Education secretary rejects ‘mandatory reporting’ by schools of claims of sexual assault
By Frederika Whitehead and Mark Conrad | 8 June 2013
The minister opposes the idea because he fears that it would “swamp” officials responsible for child protection.
Exaro has obtained a copy of a letter in which Gove rejects the idea of forcing schools to report all allegations of sexual abuse. He believes that head teachers should decide on the handling of such allegations.
But his stance is bound to provoke fury from specialists in child protection, coming amid increasing concern about paedophile activities in schools.
Gove is already under pressure to explain why his department approved a decision to allow a teacher, Geoffrey Bettley, to return to the classroom after police cautioned him for downloading images of child abuse.
David Cameron, prime minister, is meanwhile urging internet companies to “use their extraordinary technical abilities” to help root out child pornography from the web.
Gove sent the letter about mandatory reporting for schools to Cheryl Gillan, a fellow Conservative MP and former cabinet colleague, last December after she raised the issue with him.
He wrote: “The local authority designated officer (LADO) should be informed of all allegations that come to a school or further-education college’s attention and appear to meet the criteria so that they can consult police and children’s social care services as appropriate.
“While I can understand the concern of those who would like to see this requirement put beyond doubt by introducing mandatory referral of any allegation, I believe that we must be careful not to swamp the LADOs with every incident reported.
“Schools should be trusted to use their own professional judgement in order to decide whether allegations brought to their attention meet the criteria for referral to the LADO.”
Channel 4 has an upcoming edition of Dispatches that will examine the failure of authorities to tackle the sexual abuse of children at schools. It follows an award-winning documentary, ‘Chosen’, broadcast on Channel 4 in 2008 that featured the frank recollections of men who were sexually abused as boys at private schools in Great Britain.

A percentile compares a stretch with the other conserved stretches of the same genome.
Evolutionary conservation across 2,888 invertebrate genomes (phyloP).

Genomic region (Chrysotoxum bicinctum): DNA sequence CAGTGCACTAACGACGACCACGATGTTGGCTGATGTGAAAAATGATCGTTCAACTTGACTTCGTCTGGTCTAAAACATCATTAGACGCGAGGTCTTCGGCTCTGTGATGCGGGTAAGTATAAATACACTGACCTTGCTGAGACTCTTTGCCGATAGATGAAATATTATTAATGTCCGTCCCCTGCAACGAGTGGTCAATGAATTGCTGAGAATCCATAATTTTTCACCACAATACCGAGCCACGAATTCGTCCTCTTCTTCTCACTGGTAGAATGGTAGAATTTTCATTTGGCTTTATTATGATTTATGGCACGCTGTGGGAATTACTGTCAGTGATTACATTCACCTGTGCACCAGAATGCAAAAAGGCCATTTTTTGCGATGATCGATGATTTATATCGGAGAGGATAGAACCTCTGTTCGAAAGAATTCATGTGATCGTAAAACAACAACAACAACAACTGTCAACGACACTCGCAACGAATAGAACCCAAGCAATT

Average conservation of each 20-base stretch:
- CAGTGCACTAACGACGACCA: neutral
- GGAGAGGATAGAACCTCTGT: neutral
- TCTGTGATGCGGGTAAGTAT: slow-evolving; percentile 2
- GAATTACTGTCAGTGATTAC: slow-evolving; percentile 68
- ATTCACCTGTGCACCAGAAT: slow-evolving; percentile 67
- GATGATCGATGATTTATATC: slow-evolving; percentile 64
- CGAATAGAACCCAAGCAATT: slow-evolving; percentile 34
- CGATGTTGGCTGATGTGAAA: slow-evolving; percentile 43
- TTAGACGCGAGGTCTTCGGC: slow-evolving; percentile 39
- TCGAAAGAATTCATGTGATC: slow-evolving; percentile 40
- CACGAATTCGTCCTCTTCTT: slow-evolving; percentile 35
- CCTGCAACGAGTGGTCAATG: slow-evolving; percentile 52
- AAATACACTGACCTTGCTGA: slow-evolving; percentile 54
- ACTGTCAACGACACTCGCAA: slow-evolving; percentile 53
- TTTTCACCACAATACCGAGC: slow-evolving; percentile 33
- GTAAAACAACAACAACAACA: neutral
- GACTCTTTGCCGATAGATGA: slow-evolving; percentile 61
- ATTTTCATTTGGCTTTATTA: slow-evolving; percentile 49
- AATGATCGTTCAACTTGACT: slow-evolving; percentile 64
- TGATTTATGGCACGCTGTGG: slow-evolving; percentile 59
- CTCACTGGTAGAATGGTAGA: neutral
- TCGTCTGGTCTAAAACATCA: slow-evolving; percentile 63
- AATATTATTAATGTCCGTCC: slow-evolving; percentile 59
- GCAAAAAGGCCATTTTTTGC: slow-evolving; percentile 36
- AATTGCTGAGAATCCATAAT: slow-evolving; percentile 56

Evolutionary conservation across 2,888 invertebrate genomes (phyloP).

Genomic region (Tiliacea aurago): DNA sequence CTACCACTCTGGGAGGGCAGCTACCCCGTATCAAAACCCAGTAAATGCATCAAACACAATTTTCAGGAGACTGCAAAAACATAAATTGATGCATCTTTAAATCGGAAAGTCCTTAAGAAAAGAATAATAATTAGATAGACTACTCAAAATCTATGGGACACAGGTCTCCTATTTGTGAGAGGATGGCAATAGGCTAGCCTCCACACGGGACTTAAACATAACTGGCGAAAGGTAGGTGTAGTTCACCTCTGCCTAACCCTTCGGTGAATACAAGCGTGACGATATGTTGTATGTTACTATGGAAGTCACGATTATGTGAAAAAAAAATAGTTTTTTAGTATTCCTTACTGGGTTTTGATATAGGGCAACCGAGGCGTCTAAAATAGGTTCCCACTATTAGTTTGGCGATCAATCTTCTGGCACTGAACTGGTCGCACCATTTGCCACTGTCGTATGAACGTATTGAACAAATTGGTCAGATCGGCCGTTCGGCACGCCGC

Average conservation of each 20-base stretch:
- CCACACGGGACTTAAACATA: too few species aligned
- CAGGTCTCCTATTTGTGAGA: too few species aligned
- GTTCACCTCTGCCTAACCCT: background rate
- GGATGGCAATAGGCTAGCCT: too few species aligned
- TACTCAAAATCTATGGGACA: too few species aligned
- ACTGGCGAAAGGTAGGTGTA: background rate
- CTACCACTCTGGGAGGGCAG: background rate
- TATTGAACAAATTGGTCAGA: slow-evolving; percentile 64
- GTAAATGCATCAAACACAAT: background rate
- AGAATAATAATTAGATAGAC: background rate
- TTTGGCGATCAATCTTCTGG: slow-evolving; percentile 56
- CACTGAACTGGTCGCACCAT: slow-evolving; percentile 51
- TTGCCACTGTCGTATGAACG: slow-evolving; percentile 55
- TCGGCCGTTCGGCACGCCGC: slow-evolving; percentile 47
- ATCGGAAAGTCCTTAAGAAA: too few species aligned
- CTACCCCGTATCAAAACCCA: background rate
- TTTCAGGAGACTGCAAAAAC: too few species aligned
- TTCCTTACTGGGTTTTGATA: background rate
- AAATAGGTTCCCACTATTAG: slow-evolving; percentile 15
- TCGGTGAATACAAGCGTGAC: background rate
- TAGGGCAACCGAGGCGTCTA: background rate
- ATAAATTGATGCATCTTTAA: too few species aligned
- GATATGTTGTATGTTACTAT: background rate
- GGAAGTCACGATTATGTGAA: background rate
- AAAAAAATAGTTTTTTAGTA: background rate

It also comes after a series of revelations by Exaro, including the disclosure a fortnight ago that Scotland Yard had launched an investigation, ‘Operation Torva’, into allegations of child sex abuse at schools of an order of the Catholic Church, the Salesians, in Britain.
And earlier last month, Exaro revealed how the Ministry of Defence was under attack from MPs for forcing children of service personnel to stay at schools in the face of allegations of sexual abuse unless the complaints were deemed serious enough to warrant investigation by the local authority.
Mandatory reporting for schools has already been introduced in America, Australia, Canada and Northern Ireland.
Barry Gardiner was responsible for its introduction in Northern Ireland during his time there as a minister in Tony Blair’s Labour government.
Gardiner told Exaro: “It should be mandatory to report because these things must not be covered up. This is what has led to all the problems in the Church. It is what enables people to go on and commit offences again.”
“There is absolutely no basis for not insisting that schools refer allegations to the LADO if you do not have proper and secure processes in place, so allowing these people to slip through the net. That is absolutely unacceptable.”
Laura Hoyano, a barrister and specialist in child protection, said: “The problem is that head teachers are caught in a conflict of interest because they are obviously concerned to maintain the reputation of their school.”
“So, they may not be able to be completely objective about the matter.”
Experts pointed to cases where teachers were convicted of child sex abuse but had been able to carry out their activities for many years because of a failure to report allegations to police or local authorities at an early stage.
Hoyano believes that LADOs are best placed to filter cases.
Meanwhile, Exaro earlier this week revealed a letter in which Boris Johnson, mayor of London, said that Scotland Yard’s investigation into child sex abuse in Richmond three decades ago, Operation Fernbridge, is “going well”.